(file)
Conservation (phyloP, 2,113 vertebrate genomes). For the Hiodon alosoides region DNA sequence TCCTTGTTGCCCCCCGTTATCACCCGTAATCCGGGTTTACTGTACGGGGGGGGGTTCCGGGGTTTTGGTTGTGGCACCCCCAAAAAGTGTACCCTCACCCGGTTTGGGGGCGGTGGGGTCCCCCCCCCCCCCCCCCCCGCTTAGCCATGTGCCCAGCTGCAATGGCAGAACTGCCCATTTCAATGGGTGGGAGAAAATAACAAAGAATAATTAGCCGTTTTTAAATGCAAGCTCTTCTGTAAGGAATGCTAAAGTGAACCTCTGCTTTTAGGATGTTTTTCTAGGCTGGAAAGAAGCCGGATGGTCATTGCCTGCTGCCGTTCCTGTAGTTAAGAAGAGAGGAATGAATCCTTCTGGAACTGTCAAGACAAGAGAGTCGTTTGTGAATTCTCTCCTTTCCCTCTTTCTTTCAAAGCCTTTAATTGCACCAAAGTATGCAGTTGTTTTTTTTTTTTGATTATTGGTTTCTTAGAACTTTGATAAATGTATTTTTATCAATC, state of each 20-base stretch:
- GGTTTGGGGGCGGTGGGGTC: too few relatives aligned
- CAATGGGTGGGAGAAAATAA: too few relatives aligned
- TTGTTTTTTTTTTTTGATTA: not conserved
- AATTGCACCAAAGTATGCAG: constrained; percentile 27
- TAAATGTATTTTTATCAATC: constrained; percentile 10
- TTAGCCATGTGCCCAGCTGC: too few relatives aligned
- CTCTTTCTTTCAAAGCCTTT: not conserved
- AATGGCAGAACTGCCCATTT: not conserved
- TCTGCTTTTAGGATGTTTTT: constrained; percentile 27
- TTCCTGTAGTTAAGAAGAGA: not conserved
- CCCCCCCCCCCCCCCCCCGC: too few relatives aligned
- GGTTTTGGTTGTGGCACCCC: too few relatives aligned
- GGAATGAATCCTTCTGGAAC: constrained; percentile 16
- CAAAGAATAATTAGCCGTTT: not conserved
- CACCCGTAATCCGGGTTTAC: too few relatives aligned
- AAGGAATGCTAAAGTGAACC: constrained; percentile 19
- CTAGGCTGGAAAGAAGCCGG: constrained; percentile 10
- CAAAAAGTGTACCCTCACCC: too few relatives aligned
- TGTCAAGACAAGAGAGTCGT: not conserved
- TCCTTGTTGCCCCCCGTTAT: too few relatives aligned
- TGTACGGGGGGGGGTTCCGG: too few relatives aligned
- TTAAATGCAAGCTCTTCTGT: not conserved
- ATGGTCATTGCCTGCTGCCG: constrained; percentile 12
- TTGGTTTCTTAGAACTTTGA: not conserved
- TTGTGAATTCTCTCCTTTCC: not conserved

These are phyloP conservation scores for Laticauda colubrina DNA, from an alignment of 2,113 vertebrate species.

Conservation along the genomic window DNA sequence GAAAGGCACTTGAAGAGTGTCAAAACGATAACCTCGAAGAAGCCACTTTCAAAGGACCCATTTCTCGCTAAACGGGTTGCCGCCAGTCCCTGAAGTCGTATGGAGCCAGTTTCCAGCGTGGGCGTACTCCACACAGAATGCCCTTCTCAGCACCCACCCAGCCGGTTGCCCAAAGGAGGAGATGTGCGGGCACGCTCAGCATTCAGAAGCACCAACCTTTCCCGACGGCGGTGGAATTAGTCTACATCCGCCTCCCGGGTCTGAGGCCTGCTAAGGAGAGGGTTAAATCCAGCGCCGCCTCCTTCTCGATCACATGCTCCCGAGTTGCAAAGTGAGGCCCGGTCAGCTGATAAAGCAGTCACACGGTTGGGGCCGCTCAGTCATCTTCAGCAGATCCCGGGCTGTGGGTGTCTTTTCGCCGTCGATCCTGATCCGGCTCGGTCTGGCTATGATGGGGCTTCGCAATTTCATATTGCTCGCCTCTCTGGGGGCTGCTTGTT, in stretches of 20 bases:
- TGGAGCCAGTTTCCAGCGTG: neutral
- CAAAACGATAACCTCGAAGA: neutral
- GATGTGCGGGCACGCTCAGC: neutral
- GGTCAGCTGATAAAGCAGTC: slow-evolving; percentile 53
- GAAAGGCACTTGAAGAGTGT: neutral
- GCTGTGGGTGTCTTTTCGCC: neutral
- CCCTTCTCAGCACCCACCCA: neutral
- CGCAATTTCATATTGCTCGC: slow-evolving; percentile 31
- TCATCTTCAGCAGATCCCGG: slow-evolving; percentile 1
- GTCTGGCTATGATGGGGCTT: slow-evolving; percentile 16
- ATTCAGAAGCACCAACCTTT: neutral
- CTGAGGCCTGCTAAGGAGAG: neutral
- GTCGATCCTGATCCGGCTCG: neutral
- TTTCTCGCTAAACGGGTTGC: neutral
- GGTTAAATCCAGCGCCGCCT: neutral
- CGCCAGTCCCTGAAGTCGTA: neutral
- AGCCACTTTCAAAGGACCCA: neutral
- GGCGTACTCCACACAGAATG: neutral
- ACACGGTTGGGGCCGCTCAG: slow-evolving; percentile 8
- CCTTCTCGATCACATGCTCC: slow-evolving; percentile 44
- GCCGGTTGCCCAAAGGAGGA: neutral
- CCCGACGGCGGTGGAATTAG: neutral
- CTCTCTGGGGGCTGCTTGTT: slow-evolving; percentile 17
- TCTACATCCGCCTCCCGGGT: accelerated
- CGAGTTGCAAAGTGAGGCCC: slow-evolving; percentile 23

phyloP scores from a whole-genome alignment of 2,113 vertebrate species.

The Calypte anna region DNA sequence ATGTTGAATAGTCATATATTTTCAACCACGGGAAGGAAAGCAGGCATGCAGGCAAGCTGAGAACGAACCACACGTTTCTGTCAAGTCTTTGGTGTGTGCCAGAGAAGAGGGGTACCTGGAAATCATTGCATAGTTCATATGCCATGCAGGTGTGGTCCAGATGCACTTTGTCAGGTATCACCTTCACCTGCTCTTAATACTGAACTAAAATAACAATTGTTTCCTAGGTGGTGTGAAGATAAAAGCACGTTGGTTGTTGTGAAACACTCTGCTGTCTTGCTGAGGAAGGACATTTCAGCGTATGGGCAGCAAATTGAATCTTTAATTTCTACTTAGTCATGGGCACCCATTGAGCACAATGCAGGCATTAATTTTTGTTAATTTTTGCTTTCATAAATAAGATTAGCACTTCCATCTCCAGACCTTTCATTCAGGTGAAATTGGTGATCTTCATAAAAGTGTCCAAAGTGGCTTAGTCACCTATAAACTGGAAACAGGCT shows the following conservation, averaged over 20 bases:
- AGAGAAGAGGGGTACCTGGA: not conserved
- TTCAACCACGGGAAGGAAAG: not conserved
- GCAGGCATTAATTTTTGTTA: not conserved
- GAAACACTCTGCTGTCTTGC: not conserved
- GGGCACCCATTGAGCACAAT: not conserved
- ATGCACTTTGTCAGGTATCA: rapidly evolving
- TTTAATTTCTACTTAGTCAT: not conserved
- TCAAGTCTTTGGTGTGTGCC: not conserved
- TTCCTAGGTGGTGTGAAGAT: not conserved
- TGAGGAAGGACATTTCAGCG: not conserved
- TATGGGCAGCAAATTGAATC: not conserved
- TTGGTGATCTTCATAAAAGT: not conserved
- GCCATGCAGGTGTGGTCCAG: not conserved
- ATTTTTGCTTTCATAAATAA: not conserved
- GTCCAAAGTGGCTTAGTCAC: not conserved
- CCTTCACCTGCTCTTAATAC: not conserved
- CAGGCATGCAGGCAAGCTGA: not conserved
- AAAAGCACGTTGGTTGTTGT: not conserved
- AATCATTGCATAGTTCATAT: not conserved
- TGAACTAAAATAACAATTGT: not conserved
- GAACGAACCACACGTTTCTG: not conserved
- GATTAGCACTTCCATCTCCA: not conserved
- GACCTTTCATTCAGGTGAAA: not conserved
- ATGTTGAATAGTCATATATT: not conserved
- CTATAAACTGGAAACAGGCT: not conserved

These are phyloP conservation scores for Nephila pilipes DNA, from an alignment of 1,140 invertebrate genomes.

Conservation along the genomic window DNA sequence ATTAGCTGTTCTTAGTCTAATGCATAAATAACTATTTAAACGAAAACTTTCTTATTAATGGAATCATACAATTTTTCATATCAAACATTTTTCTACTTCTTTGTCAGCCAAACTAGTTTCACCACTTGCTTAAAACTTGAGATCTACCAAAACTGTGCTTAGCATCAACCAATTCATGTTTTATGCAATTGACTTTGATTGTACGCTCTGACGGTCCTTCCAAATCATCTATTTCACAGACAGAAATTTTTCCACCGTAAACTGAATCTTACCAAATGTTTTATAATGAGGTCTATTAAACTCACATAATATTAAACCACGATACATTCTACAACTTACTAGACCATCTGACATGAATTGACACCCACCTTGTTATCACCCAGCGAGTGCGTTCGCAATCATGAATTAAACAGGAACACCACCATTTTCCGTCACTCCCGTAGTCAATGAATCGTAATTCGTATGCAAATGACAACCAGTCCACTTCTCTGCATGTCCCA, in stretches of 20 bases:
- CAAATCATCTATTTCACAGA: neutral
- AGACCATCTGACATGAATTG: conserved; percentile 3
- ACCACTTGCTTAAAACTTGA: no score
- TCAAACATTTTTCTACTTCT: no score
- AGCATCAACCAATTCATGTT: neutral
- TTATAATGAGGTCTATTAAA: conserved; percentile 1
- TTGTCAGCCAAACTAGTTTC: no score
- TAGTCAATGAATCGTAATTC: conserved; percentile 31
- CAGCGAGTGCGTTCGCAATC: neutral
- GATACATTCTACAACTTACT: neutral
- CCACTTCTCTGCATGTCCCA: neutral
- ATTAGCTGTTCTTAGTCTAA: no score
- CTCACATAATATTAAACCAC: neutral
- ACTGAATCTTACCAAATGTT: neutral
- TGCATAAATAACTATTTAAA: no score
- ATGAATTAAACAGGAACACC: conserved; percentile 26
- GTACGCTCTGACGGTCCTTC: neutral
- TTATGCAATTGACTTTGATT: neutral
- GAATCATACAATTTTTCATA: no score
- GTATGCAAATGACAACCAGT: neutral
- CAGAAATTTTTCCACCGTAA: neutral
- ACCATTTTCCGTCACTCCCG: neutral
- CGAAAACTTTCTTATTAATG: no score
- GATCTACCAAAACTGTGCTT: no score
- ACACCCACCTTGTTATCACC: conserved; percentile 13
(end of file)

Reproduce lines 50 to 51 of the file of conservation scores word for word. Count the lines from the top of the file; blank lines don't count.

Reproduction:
- CCCGACGGCGGTGGAATTAG: neutral
- CTCTCTGGGGGCTGCTTGTT: slow-evolving; percentile 17